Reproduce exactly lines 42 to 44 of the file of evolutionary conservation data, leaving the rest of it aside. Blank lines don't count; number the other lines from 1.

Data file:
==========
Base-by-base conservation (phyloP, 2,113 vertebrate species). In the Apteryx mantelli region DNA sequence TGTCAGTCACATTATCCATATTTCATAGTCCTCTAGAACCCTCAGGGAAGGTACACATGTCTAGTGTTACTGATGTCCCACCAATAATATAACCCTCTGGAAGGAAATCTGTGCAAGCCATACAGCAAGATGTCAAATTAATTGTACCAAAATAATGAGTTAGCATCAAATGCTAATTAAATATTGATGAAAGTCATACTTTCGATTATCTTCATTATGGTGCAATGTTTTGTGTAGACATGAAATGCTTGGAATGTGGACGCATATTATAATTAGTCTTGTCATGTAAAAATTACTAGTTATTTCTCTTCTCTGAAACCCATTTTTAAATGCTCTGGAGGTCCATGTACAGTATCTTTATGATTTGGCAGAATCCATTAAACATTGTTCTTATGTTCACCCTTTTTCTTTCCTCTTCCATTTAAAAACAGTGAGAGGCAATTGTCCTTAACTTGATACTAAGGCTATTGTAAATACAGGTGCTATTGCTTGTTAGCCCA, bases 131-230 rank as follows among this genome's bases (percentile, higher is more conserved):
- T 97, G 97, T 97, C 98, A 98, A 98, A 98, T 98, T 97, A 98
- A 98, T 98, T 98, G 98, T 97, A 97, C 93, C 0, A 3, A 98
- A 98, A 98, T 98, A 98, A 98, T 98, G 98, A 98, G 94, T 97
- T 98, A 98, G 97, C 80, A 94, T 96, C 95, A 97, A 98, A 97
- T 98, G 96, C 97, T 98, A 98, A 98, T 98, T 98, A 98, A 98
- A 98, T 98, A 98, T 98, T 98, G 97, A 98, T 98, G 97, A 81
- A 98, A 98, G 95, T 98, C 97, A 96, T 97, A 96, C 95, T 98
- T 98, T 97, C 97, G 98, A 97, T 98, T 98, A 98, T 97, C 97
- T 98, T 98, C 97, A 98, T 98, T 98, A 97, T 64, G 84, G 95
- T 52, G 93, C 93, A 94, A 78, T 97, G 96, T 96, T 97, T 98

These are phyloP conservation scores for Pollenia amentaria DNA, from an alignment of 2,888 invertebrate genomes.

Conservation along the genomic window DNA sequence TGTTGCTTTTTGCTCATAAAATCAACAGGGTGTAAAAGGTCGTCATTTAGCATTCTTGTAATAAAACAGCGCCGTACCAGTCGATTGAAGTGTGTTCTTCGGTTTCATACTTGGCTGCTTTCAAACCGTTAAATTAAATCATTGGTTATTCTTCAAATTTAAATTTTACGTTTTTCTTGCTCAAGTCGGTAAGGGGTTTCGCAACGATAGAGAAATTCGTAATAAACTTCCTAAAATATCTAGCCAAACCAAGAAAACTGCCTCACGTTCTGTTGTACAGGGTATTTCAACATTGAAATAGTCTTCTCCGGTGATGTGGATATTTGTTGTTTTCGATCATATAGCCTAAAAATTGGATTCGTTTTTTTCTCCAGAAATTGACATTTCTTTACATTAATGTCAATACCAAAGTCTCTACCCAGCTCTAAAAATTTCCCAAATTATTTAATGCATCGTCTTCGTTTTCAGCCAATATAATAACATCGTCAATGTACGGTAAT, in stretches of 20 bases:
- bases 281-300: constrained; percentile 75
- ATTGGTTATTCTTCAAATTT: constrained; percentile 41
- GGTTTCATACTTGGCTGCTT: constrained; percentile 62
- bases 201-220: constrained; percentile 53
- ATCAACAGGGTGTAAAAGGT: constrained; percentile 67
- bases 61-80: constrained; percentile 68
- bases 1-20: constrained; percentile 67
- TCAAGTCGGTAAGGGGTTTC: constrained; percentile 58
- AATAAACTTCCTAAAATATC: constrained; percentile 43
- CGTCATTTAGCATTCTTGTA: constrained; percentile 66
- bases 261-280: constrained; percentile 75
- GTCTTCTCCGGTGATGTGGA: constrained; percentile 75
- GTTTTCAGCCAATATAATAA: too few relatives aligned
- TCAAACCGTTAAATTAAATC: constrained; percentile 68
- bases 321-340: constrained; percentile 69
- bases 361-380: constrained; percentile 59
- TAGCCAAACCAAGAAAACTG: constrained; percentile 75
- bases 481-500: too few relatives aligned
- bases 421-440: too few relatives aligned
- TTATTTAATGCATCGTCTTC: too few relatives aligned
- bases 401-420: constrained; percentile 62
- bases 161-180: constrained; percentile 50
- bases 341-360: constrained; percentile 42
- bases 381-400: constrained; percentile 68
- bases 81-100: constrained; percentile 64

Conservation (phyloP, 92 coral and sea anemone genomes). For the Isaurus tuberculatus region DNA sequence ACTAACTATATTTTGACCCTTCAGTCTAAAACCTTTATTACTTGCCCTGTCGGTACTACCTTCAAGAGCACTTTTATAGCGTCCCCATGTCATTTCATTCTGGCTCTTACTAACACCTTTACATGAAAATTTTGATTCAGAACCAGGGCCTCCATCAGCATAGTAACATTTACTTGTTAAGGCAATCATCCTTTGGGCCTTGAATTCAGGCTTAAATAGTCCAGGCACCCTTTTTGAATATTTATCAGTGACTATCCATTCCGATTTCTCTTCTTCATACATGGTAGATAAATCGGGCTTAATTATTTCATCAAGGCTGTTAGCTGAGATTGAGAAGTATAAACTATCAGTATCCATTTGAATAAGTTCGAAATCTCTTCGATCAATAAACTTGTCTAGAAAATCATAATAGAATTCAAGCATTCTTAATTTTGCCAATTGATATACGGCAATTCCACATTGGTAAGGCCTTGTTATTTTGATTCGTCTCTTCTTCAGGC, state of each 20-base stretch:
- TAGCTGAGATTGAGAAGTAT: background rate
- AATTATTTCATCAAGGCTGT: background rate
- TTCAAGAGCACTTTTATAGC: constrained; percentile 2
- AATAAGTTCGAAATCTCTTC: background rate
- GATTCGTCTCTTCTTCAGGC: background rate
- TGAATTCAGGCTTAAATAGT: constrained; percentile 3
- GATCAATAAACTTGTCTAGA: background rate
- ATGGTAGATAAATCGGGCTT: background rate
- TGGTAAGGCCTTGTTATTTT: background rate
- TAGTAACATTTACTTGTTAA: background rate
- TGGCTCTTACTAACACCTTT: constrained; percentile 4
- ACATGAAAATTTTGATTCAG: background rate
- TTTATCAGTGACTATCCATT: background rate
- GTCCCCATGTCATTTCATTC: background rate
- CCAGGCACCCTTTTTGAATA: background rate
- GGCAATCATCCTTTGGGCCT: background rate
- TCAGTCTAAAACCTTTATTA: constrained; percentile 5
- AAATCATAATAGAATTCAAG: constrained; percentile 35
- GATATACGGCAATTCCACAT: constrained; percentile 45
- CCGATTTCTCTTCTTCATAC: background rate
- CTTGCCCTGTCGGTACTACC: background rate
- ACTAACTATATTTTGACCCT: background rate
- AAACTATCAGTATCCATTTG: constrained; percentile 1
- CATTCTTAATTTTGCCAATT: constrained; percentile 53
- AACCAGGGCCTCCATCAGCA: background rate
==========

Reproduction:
- TTCAAGAGCACTTTTATAGC: constrained; percentile 2
- AATAAGTTCGAAATCTCTTC: background rate
- GATTCGTCTCTTCTTCAGGC: background rate